Yesterday we looked at the theme statement of 2 Timothy: Paul told Timothy to fan into flame his gift. To remember that God has given him power, love, and self-discipline – which is enough to counter the fear of any shame that might come his way by being associated with the gospel, and with Paul’s imprisonment. But does this suggest that Timothy was being a bit cowardly, a bit timid? That’s been the traditional way of reading it. But today, we take a brief look at this issue (repeating a post from 2014) since I think the traditional understanding is open to being challenged.

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Fan into flame (2 Timothy 1:6-8)

Continuing in 2 Timothy, we’ve made it past the opening thanksgiving, in which Paul urges Timothy to live up to Paul’s example, and to his own spiritual heritage. Today, we get what is probably the theme statement of this letter:

2 Timothy 1:6 For this reason I remind you to fan into flame the gift of God, which is in you through the laying on of my hands. 

Paul’s example and Timothy’s family heritage (vv3-5) are the reason Paul gives for his reminder to Timothy. (Although it’s phrased like a gentle “reminder,” in this kind of letter from a superior it functions as a command.) And his instruction is to fan into flame the gift of God. But what does this mean?

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Remember your heritage (2 Timothy 1:1-5)

So far in 2 Timothy we’ve seen that Paul is probably writing this letter from a Roman gaol (not just under house arrest) and facing the likelihood that he’ll soon be executed. He’s sent for Timothy to be with him during this dark time. But since this takes the form of a letter of moral exhortation, he’s also reminding Timothy of their relationship, and of Paul’s example which Timothy is to imitate in terms of character and behaviour. The most important thing Paul wanted to pass on before his death was… himself. The model he has been for Timothy in how to live for Jesus.  Today, we begin chapter 1.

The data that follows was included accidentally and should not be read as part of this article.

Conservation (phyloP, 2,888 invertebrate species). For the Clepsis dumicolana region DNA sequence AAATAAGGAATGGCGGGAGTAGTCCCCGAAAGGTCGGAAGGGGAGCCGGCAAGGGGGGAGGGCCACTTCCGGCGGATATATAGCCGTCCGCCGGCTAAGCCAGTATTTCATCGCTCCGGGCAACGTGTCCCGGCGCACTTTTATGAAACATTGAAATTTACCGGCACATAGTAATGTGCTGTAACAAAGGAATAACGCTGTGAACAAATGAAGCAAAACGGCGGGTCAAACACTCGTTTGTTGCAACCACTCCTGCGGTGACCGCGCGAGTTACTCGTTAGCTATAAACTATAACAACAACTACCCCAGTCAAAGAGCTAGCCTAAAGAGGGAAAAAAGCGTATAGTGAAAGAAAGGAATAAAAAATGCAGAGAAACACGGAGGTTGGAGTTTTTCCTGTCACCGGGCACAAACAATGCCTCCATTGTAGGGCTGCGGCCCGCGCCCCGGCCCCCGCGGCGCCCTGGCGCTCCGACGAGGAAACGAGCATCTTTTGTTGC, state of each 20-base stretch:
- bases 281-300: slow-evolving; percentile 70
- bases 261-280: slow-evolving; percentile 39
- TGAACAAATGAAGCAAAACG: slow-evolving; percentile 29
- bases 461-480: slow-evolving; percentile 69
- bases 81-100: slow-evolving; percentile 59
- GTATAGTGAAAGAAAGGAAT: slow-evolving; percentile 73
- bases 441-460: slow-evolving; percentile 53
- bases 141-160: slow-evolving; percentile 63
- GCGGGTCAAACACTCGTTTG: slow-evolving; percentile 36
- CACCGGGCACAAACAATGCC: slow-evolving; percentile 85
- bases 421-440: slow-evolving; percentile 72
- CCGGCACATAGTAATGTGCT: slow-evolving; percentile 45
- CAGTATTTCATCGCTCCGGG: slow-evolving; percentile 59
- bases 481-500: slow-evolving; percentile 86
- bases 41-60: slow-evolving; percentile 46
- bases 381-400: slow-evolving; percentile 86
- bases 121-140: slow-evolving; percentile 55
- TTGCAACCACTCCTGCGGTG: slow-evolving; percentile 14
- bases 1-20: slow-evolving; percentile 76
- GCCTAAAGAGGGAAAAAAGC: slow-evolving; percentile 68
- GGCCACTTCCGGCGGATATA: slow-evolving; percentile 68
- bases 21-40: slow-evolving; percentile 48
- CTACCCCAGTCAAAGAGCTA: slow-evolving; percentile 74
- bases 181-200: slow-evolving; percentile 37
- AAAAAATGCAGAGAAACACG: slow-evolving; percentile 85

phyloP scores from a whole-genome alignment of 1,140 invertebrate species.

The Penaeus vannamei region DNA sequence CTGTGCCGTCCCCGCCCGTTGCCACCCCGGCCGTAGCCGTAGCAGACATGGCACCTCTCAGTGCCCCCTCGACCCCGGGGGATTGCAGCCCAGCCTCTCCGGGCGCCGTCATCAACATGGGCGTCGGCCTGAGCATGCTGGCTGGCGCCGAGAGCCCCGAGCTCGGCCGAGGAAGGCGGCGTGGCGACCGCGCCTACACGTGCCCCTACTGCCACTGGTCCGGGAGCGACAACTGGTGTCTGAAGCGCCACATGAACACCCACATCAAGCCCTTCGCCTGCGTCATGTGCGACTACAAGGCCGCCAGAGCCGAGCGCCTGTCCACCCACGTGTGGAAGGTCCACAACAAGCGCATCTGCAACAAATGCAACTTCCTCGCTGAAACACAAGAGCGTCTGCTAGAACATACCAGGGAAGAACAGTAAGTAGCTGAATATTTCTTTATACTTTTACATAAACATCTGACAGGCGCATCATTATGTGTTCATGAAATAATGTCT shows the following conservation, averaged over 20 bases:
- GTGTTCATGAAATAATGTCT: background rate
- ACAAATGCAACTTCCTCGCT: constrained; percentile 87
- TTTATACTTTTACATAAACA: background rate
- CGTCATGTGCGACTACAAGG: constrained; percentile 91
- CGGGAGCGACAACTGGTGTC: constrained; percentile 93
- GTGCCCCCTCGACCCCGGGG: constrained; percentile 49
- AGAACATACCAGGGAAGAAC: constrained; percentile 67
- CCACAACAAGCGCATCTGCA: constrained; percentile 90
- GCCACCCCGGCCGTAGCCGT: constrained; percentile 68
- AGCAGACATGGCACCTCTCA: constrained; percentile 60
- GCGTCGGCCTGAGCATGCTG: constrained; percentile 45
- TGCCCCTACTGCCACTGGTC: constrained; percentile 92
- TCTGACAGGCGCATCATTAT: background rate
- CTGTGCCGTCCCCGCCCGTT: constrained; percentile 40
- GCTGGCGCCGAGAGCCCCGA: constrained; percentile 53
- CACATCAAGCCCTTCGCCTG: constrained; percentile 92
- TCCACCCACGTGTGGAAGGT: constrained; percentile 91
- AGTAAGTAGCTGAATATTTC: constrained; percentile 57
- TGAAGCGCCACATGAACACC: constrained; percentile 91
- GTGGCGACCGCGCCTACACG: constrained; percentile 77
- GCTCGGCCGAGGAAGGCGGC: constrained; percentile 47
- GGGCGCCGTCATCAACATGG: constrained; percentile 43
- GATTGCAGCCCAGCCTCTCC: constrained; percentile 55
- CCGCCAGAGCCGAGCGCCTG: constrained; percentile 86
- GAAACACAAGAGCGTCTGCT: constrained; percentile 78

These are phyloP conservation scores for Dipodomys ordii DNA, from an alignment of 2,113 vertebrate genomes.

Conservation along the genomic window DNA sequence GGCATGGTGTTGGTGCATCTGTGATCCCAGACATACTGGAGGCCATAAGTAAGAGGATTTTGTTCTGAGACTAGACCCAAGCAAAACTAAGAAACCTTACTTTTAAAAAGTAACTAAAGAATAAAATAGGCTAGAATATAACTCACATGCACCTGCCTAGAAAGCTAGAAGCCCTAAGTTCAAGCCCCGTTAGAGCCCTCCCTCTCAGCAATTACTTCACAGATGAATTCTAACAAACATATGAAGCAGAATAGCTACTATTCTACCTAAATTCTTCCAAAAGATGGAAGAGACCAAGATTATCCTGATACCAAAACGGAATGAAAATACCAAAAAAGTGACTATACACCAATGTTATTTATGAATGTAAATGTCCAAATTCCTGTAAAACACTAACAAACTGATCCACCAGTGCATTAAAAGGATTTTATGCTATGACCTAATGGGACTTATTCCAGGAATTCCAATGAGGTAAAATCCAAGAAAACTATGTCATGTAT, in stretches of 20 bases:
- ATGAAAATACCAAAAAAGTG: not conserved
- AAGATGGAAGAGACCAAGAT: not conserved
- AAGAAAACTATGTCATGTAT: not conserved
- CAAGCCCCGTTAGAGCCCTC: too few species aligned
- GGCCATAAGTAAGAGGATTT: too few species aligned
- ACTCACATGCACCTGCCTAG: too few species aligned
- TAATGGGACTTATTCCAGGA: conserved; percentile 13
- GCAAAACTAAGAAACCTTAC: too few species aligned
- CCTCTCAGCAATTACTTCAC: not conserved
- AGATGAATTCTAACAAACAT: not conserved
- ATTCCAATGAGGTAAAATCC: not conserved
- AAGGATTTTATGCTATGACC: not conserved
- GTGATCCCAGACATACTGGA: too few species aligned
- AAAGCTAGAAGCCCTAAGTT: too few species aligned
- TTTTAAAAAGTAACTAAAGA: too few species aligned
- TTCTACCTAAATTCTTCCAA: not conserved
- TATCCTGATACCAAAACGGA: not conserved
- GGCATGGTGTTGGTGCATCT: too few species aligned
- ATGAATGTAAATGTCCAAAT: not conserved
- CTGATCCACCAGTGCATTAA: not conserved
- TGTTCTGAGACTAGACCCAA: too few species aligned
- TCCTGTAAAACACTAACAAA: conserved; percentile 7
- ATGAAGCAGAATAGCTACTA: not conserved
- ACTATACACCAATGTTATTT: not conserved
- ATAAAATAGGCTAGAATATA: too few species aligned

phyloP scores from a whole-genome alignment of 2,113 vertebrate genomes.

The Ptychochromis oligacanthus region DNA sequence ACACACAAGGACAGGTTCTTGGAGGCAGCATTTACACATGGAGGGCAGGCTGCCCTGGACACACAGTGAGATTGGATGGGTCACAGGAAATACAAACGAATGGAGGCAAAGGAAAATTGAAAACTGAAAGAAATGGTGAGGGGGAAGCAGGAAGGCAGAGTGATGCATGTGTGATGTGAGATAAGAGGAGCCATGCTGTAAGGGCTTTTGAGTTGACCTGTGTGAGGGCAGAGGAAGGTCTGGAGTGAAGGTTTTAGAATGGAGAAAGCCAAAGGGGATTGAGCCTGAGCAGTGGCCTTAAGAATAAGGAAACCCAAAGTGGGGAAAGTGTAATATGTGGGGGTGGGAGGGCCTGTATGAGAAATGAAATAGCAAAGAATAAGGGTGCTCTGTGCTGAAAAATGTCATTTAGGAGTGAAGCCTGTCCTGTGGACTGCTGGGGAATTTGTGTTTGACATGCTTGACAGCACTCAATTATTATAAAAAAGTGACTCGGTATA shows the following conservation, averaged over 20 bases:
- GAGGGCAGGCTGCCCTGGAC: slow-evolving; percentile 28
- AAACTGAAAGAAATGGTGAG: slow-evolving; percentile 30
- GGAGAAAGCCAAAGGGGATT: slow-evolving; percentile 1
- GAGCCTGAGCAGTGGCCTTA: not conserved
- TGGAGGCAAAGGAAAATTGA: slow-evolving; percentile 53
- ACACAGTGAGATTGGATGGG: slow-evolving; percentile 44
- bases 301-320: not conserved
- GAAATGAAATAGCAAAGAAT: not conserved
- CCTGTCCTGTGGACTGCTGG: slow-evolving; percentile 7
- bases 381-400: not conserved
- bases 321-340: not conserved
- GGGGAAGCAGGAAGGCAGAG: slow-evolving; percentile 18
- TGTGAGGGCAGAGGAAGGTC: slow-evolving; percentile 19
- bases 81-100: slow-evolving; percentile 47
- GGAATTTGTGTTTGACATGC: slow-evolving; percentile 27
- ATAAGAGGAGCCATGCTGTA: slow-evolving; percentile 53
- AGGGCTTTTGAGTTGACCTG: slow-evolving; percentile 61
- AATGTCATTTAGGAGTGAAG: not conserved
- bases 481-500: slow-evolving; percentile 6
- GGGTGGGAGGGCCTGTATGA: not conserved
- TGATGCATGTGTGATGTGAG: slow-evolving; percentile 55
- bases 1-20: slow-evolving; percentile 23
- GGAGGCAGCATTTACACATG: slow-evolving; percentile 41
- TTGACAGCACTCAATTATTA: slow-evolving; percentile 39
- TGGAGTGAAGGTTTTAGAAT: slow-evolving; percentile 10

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Introducing 2 Timothy – Part Two

Yesterday, we began our series in 2 Timothy by looking at the historical background. We found that Paul was writing from prison (probably via Luke, since it’s hard to write while you’re stuck in a dungeon) asking Timothy to come to see him in Rome – and to bring his cloak and study materials. He’s facing death, and this is possibly his last chance to write to Timothy.

So what does he write? Or to put it another way, what kind of letter is this?

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Introducing 2 Timothy – Part One

Over the next three weeks we’ll be working our way through Paul’s second letter to Timothy. In prison and facing imminent death, these are some of the last words Paul ever wrote… or are they? This is the background issue we begin with today, before we get to the letter itself on Wednesday.

The dearly departing…

The big question about Paul’s circumstances when writing the letter is whether this was his final imprisonment before his martyrdom in 67AD when Emperor Nero decided he now didn’t like Christians very much. (Unless they were really on-fire.) You’d think so, reading this bit: